Thursday, June 2, 2011

Goodbye Gemini (1970)

Goodbye Gemini is a forgotten cross-genre oddity that takes in elements of horror, crime and straight-up drama to mixed effect. On paper, it sounded like my scene - coming from the director of Dracula AD 1972, one of the most bizarre and hilarious 70's time capsules ever made, and seemingly possessing that grim old-school British horror feel, GG looked like it could be kick-ass... And though it wasn't quite as good as I'd hoped, it wasn't a total mess either.

Goodbye Gemini begins with weirdly close twins Julian and Jacki arriving in swinging London, quickly becoming involved in a nutso world of sex and drugs that eventually leads to disaster. Their introduction to the party scene is Clive, a man who not only possesses the most incredible sideburns I've ever seen, but also the weirdest accent I've ever heard... A crazy mix of Cornish, Irish, Scottish and American. Anyways, Clive turns out to be a bit of a snake, and attempts to blackmail the twins into helping him pay off his gambling debts, which triggers a chain of events that turns the crazy kids' world upside down.

The first thing that hits you about this movie is that it is most definitely a product of the late 60s/early 70s. The "happening party" scenes are gas, even though most of the actors look like they've never even been in the same room as a joint. You can definitely see how Alan Gibson went on to make Dracula AD 1972, though Goodbye Gemini isn't nearly as corny. Once the twins delve deeper into the seedy side of the party scene, the movie gets pretty trippy, especially the scene where Julian makes it with a cross-dresser while out of his tree on drugs. The more psychadelic touches work well, and make the movie feel a little more authentic - although some may find all that trippy shit a little dated. The music won't help with that either, alternating between generic "swinging sixties" muzak and terrible pop songs that nobody's ever heard.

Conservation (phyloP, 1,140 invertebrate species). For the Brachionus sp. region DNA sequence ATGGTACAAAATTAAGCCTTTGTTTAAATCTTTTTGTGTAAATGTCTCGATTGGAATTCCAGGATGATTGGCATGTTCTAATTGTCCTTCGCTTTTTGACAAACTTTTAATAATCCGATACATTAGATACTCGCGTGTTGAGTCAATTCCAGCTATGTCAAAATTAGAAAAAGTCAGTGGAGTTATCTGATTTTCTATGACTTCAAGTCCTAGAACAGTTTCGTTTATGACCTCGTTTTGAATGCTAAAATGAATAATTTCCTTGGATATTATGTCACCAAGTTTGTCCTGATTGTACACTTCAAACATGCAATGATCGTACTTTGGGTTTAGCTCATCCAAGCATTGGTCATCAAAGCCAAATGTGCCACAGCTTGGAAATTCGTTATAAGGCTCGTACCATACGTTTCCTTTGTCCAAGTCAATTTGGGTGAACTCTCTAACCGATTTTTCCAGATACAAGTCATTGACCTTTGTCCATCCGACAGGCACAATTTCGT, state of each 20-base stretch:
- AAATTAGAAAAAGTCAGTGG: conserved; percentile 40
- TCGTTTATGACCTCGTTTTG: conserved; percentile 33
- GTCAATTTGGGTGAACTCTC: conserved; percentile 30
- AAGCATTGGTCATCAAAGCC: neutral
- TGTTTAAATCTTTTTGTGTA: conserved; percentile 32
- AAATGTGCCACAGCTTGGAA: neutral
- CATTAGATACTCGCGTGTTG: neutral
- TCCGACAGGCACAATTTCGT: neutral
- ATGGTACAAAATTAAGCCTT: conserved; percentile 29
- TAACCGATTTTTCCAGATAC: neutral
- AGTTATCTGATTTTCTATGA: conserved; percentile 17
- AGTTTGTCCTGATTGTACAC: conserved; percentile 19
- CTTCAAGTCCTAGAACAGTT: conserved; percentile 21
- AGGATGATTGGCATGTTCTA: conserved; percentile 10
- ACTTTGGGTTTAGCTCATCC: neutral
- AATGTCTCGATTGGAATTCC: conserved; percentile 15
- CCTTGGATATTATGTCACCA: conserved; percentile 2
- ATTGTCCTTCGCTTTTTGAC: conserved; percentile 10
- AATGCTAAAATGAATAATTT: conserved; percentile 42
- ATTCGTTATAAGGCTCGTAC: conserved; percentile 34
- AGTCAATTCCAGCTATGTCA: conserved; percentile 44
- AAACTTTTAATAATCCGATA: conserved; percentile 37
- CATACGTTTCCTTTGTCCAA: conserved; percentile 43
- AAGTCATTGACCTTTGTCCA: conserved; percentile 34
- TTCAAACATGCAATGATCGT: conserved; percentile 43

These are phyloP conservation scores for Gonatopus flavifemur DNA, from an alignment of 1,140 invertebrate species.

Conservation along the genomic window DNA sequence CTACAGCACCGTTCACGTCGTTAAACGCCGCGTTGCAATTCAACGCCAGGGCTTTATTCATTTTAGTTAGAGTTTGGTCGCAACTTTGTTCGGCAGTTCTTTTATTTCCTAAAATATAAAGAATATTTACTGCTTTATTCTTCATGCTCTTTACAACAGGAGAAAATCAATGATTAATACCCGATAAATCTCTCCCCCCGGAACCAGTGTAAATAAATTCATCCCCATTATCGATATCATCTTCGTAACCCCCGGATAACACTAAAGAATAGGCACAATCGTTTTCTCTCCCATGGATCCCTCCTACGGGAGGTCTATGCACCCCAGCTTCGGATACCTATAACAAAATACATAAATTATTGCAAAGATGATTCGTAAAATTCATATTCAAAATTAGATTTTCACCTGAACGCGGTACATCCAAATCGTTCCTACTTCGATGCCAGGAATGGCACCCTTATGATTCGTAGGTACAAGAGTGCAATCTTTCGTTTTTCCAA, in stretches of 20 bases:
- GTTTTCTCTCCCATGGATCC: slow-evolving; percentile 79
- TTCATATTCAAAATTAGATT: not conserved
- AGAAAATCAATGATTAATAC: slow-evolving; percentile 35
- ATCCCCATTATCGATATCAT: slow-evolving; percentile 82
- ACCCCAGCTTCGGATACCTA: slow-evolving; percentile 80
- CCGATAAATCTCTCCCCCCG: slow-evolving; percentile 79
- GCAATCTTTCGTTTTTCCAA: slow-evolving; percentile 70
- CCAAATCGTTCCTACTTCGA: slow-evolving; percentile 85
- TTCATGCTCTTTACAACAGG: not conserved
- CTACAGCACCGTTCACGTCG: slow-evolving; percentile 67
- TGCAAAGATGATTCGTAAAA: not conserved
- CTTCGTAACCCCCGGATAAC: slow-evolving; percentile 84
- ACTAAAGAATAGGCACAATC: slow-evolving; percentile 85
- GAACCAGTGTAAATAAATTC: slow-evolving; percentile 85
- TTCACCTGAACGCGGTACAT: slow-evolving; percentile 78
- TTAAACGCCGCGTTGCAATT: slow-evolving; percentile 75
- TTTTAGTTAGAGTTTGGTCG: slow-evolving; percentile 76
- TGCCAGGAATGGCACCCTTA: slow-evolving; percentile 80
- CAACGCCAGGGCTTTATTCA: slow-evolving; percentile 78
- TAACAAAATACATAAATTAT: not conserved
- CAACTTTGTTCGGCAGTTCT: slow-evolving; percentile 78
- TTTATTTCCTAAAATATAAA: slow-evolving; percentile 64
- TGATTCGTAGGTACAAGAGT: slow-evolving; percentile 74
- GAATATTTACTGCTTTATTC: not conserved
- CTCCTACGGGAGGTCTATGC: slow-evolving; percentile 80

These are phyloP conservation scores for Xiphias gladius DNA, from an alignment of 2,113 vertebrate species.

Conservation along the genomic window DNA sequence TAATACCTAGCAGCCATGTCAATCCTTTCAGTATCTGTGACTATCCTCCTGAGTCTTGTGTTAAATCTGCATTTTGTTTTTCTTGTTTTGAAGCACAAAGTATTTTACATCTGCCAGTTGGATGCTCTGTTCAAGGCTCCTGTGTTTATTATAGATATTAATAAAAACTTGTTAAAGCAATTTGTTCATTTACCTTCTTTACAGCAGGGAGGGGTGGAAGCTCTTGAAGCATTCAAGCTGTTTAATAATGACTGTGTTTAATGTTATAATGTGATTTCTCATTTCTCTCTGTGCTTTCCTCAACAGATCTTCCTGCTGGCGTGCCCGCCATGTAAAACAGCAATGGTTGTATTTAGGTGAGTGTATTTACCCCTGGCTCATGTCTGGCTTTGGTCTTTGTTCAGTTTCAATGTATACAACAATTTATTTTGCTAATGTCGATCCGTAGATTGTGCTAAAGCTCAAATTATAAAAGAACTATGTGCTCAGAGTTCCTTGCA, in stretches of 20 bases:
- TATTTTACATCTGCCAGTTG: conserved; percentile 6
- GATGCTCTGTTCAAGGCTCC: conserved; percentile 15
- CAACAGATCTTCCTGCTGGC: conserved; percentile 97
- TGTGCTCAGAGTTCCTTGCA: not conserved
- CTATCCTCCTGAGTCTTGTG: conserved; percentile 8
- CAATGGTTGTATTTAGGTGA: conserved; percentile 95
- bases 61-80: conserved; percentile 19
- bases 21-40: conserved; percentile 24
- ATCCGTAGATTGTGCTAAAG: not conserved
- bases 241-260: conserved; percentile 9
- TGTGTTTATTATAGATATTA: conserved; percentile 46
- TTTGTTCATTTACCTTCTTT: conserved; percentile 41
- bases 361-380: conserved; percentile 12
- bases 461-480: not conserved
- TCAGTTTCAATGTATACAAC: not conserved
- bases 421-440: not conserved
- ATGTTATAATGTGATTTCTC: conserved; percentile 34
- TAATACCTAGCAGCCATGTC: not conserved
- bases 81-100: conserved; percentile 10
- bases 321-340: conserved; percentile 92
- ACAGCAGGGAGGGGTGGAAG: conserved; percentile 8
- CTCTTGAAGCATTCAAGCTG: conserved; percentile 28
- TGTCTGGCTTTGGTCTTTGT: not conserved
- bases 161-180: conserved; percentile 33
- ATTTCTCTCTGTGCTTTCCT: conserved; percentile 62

Performance-wise, it's fairly decent the way through, though I never really bought the twins as brother and sister: there was something about the chemistry between the two leads that threw me off. The problem with this, of course, is that allusions to incest aren't all that effective or shocking, and considering Julian's jealousy is the catalyst for his irrational behaviour, the whole thing feels a bit uneven. I did enjoy that grim British horror vibe, in particular the downbeat ending, which really ends the movie on a dark note; nobody did downbeat horror like the British in the 60s and 70s. My biggest problem with Goodbye Gemini is that it takes much too long for the horror aspect to creep in, with the first hour or so being fairly straight and a little dull, frankly. Clive is easily the best thing about the first section of the film, spouting hilarious sixties slang in his crazy accent the whole way through, but he's not enough to prevent the first half from being a bit of a drag.

Goodbye Gemini could have been a lost classic, but it's faults hold it back a little too much. If you're into old school British horror it's definitely worth a watch, but the casual viewer might find it a little too slow and a little too depressing for their taste.

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